How to Season Stainless Steel Cookware
January 25, 2018 Stainless steel cookware articles

how to season a stainless steel pan

Did you know you can season stainless steel cookware?

Cooking with stainless steel cookware can be fun, due to the even heating, and can also be challenging, especially when it comes to cleaning stainless steel.

If you are not experienced with using stainless steel cookware, you can easily burn the food in the pan.  This can create a nightmare scenario to clean the burned on food particles from the bottom of the pan.

This can leave unsightly brown stains on your new shiny cookware that may seem impossible to remove.

No need to worry that you will be forced to toss out your expensive cookware, due to those ugly brown stains.  In reality, the stains do not affect the performance of your stainless steel cookware.

In this article, you will learn how to season stainless steel cookware.  This is one of the best ways to create a non stick surface on the cookware to prevent food from sticking.

You may be aware of the process and benefits of seasoning cast iron cookware.  This is  a way to seal the iron pans with a coating of oil or fat.  This will prevent food from sticking, and also to prevent the iron from rusting.

While not as well known, you can also season stainless steel cookware, which helps keep food from sticking to the pan while cooking, and makes cleaning easier.

The process to season stainless steel cookware, that is to bake a thin layer of oil or fat into to the pours of the metal, is a bit different though the benefits of seasoning stainless steel pans are the same as for seasoning cast iron, which is to prevent food from sticking and making cleaning easier.

See also  Enameled Cast Iron OR Seasoned Cast Iron - Which is the best cast iron skillet?

If you just purchased your new stainless steel cookware, it is best to season it before the first use.


8 Simple Steps to Season Stainless Steel Cookware:


1) Wash stainless steel cookware in hot soapy water to remove any dirt, dust or packaging residue.

2) Pre-heat oven to 350 degrees Fahrenheit.

3) Coat the inside, outside and handles of your stainless steel cookware with a 2-3 tablespoons of vegetable oil, olive oil or peanut oil.   Some people say you can season stainless on a stove top, but since the purpose of seasoning is to bake the fat into the steel to create a non-stick surface, it is best to season your stainless steel cookware in the oven.

4) Leave the skillets in the oven for about 1 hour until it starts to smoke.

5) Turn off the oven and let the pan sit until it is cool enough to touch.

6) Remove the pan and immediately wipe out remaining oil.  Don’t let the pan cool with the oil residue in the pan.  As the pan cools, the oil will polymerize and leave those unsightly brown stains that are impossible to clean off with soapy water.

7) After using pan simply wipe clean.  Re-season as needed.  With regular use, the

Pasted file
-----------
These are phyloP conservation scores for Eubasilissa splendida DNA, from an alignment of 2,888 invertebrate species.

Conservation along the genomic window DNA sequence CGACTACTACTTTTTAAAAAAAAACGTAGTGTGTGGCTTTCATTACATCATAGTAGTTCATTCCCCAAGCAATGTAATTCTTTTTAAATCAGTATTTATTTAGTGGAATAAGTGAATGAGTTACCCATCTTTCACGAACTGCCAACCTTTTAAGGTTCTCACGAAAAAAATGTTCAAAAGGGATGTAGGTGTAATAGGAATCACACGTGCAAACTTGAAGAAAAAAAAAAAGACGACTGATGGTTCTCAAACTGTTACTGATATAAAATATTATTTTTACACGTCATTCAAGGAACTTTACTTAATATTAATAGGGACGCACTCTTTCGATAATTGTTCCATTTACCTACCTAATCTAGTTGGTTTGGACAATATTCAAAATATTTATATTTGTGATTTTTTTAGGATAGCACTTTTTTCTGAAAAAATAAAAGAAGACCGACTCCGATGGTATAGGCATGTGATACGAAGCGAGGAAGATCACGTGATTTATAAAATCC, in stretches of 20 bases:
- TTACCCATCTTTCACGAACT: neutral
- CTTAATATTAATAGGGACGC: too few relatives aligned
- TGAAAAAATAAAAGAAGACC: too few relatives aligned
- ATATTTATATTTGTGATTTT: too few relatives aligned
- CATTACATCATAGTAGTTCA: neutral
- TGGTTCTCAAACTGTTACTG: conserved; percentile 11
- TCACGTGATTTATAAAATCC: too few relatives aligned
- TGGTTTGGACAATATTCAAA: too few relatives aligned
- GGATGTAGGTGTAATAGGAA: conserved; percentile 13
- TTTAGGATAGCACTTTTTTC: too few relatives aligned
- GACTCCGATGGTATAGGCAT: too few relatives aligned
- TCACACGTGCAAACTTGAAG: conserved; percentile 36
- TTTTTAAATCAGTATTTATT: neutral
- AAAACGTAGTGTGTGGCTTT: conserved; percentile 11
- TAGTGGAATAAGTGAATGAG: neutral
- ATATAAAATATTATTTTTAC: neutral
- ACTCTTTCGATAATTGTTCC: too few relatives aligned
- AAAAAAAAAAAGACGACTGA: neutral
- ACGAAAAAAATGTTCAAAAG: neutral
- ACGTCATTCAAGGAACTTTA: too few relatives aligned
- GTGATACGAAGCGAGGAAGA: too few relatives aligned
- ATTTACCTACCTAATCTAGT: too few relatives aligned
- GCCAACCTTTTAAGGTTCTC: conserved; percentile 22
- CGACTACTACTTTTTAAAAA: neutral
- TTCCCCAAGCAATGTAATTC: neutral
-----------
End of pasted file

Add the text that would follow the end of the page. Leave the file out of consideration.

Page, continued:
8) After washing with soapy water, it may be necessary to re-season as the oil coating can be washed off with soapy water.

Now your new stainless steel skillets should have a non-stick coating, and food should not stick to the pan, until the oil coating begins to wear off.  If and when food begins to stick then simply follow steps 2-8.

See also  Three Ways to Season a Cast Iron Skillet


What If Your Pan Turns Brown During Seasoning?

If your pan gets too hot before you can remove the oil and it turns brown, or the fat congeals on the pan if you let it sit too long and now can’t wash it off?  No worries.

The brown baked on fat will not impact the functionality of the pan,  although it may look unsightly, especially on your new expensive stainless steel cookware.

You can use a product called Bar Keepers Friend, a sponge and some warm water.  Follow direction on the can.  If you don’t have Bar Keepers Friend, you can also use baking soda, warm water, a sponge and a little elbow grease.

This will remove the baked on fat.  Then you  can re-season your cookware again.




"6" Comments
  1. It’s awesome that stainless steel is designed to resist corrosion due to their high chromium content. My boss has been telling me about how he wants to build a new machine this quarter for use outside, and he wants to make sure that it can stand up to the weather. I’ll pass this information along to him so that he can look further into his options for using stainless steel.

  2. Thanks for helping me understand that stainless steel cookware provides equal heating for your food! My friend plans to build a functional kitchen in his new small apartment. Maybe we should visit a restaurant equipment store as a start!

  3. So, I just bought a new 10 qt Instant Pot, and am not sure if I should try and season it.
    My first use was to make Zuppa Toscana, which was a big hit, but as I cooked my sausage and bacon in the pot, and it stuck, I thought about trying to season it perhaps. I don’t know if it will work, as I will be cooking many liquids in it, and perhaps I should just be prepared to deal with this.
    It wasn’t a hard clean up, as the soup cooked off most of the glazing from the meats.


    • When using the Instant Pot to cook meat, you have to put oil in first to prevent food from sticking.

      I use baking soda to clean baked on food. It removes baked on foods easily.

  4. I like how you said that stainless steel cookware can be seasoned and sealed to be more easily cleaned just like cast iron can be. My wife and I would really like to have some good nonstick pans. We’ll have to look into getting some good cookware that will give us those benefits, or that we can add the benefits to.

  5. Just keep in mind, you don’t want to use the stainless steel cookware on very high temperatures. That is what causes rainbow stains.
    Filip recently posted…How to clean discolored stainless steel potsMy Profile

Leave a Reply